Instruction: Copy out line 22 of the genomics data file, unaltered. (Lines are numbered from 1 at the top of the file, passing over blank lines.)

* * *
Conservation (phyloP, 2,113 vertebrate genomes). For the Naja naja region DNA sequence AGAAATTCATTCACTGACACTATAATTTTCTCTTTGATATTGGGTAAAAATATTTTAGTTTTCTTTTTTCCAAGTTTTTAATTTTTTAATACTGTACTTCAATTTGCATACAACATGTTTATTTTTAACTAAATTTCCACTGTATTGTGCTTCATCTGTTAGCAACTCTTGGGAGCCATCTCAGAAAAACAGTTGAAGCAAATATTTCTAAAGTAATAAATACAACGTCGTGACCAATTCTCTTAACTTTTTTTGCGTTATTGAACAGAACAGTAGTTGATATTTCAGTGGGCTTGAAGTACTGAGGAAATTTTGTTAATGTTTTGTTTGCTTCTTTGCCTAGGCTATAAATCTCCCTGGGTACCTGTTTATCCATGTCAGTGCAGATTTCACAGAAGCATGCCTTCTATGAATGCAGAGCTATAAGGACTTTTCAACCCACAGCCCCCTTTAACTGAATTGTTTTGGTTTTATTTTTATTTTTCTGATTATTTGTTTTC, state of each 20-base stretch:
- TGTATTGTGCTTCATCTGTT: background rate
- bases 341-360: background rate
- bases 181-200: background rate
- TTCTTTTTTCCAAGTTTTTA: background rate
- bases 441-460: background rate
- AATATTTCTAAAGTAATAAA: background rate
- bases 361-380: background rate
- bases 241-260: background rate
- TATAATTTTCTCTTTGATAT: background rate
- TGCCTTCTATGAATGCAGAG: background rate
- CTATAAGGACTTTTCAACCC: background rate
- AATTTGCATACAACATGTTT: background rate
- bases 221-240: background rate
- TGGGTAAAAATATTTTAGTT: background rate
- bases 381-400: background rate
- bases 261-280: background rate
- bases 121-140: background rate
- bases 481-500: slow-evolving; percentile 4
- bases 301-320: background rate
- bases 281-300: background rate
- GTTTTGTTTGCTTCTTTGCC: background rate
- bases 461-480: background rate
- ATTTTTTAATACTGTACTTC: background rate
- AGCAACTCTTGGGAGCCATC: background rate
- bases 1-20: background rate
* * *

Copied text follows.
- GTTTTGTTTGCTTCTTTGCC: background rate